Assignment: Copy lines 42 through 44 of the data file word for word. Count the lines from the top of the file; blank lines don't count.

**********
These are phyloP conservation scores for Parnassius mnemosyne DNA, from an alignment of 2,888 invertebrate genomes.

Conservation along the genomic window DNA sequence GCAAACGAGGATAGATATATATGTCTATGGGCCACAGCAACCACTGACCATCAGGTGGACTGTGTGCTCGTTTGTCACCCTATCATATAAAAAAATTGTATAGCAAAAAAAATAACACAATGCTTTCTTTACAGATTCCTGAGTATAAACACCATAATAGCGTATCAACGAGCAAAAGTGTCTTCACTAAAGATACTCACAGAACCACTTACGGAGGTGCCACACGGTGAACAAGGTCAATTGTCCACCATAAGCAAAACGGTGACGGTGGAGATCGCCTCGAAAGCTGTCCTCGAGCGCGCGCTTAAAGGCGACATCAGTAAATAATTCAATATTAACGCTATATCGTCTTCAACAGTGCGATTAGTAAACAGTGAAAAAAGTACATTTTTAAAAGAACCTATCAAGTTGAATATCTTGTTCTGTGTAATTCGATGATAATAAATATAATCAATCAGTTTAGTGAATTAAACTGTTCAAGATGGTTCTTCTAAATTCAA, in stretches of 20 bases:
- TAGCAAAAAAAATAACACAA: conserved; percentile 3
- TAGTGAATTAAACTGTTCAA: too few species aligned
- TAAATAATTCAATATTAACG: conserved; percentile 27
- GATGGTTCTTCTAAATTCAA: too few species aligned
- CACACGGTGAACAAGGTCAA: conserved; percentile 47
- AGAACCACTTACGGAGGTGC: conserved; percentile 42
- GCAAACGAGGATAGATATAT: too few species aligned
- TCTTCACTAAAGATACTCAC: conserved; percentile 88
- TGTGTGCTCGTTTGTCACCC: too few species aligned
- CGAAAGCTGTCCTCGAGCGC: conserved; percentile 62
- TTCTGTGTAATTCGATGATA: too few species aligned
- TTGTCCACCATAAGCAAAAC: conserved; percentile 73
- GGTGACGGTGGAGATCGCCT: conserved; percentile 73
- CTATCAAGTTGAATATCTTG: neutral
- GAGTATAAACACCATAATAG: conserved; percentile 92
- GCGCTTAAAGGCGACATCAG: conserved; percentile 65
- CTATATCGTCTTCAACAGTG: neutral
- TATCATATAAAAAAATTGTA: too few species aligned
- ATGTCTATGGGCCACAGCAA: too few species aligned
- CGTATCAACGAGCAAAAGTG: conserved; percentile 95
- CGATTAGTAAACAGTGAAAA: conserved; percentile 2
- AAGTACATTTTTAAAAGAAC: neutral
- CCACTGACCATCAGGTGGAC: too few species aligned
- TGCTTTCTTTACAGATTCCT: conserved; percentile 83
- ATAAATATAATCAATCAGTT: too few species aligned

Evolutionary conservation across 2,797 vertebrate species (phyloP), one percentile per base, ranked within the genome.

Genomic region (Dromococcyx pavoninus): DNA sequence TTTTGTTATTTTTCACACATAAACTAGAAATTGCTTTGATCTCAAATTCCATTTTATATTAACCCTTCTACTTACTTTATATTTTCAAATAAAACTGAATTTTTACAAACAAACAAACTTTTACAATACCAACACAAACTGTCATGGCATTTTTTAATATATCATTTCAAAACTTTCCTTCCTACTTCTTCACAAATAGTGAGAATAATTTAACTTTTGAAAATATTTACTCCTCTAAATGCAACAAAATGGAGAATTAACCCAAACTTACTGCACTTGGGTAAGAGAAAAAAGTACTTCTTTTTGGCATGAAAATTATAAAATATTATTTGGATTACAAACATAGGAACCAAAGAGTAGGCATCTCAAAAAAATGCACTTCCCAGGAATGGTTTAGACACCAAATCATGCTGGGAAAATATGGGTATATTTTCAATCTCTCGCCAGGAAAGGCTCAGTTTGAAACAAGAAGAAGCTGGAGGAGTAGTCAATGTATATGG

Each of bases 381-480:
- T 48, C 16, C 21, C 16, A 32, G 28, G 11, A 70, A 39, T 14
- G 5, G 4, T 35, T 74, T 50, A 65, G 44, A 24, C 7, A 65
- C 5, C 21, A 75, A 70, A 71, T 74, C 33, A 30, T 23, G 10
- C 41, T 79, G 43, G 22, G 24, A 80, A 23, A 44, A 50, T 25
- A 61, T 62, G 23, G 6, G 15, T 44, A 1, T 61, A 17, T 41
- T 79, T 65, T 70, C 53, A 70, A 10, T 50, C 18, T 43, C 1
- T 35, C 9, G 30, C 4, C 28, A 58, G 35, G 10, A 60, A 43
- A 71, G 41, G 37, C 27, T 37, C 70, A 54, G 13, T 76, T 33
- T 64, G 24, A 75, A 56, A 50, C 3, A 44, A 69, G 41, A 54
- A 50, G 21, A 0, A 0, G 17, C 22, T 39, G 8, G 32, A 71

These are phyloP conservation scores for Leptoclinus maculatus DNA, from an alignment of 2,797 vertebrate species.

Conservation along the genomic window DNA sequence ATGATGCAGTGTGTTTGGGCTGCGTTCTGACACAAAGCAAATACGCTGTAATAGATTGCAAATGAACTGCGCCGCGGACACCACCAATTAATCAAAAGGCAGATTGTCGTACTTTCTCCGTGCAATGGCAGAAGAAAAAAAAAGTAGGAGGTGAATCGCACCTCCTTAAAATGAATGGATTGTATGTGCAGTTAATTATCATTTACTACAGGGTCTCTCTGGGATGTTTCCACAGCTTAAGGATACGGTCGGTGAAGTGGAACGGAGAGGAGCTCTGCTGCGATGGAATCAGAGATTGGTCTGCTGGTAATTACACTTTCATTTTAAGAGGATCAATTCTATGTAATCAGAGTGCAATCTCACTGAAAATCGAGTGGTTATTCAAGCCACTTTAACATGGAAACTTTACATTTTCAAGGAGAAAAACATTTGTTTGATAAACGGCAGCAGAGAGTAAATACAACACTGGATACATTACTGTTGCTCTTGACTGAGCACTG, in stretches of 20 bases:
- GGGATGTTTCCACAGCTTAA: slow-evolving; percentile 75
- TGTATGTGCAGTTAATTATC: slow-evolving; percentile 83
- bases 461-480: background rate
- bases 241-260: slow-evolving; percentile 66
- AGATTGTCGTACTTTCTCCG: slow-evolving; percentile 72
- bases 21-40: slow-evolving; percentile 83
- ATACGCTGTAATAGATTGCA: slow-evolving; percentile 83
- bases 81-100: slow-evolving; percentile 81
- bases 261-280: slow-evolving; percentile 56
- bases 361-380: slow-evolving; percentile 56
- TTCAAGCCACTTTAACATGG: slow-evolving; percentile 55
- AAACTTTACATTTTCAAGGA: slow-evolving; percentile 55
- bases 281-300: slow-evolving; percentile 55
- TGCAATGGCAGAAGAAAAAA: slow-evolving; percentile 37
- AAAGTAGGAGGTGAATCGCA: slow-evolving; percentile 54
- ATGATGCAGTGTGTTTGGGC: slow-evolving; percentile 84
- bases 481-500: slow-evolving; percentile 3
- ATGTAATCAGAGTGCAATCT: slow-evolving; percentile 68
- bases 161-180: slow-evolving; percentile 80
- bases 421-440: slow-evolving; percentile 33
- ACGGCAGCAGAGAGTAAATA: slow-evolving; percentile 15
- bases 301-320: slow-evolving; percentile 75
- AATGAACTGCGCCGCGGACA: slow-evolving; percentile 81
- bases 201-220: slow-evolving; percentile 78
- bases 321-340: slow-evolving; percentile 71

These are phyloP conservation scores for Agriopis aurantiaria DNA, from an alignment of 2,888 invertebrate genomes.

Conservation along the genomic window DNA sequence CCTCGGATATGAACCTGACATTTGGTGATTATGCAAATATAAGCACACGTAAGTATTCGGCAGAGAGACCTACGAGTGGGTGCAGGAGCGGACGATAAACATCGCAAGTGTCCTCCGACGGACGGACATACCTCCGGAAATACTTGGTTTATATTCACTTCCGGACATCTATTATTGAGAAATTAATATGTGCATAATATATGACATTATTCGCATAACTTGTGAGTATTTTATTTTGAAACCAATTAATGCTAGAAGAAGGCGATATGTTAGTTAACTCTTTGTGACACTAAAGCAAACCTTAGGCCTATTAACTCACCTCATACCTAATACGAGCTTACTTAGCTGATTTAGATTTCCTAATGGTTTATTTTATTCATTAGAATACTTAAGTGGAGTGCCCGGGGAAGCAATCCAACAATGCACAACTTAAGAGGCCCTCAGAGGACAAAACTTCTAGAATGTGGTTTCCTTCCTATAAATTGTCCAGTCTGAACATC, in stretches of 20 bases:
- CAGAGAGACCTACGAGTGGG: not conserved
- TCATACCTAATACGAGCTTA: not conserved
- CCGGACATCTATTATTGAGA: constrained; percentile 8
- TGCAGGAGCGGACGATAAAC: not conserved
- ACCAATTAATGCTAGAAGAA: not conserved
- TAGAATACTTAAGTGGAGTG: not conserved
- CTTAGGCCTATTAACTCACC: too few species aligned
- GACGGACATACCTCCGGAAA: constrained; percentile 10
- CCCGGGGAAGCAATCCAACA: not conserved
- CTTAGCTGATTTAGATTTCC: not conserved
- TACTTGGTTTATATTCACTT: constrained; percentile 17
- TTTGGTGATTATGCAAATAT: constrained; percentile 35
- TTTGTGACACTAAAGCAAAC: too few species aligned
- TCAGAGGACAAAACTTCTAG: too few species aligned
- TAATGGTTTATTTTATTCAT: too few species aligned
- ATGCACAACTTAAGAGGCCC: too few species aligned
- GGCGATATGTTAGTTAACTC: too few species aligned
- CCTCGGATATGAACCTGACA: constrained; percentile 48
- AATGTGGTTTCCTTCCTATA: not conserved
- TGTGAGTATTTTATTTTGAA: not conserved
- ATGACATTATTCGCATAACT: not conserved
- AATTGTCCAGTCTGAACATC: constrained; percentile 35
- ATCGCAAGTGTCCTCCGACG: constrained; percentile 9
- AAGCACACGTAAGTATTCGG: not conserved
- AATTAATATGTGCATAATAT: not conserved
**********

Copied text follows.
Conservation along the genomic window DNA sequence ATGATGCAGTGTGTTTGGGCTGCGTTCTGACACAAAGCAAATACGCTGTAATAGATTGCAAATGAACTGCGCCGCGGACACCACCAATTAATCAAAAGGCAGATTGTCGTACTTTCTCCGTGCAATGGCAGAAGAAAAAAAAAGTAGGAGGTGAATCGCACCTCCTTAAAATGAATGGATTGTATGTGCAGTTAATTATCATTTACTACAGGGTCTCTCTGGGATGTTTCCACAGCTTAAGGATACGGTCGGTGAAGTGGAACGGAGAGGAGCTCTGCTGCGATGGAATCAGAGATTGGTCTGCTGGTAATTACACTTTCATTTTAAGAGGATCAATTCTATGTAATCAGAGTGCAATCTCACTGAAAATCGAGTGGTTATTCAAGCCACTTTAACATGGAAACTTTACATTTTCAAGGAGAAAAACATTTGTTTGATAAACGGCAGCAGAGAGTAAATACAACACTGGATACATTACTGTTGCTCTTGACTGAGCACTG, in stretches of 20 bases:
- GGGATGTTTCCACAGCTTAA: slow-evolving; percentile 75
- TGTATGTGCAGTTAATTATC: slow-evolving; percentile 83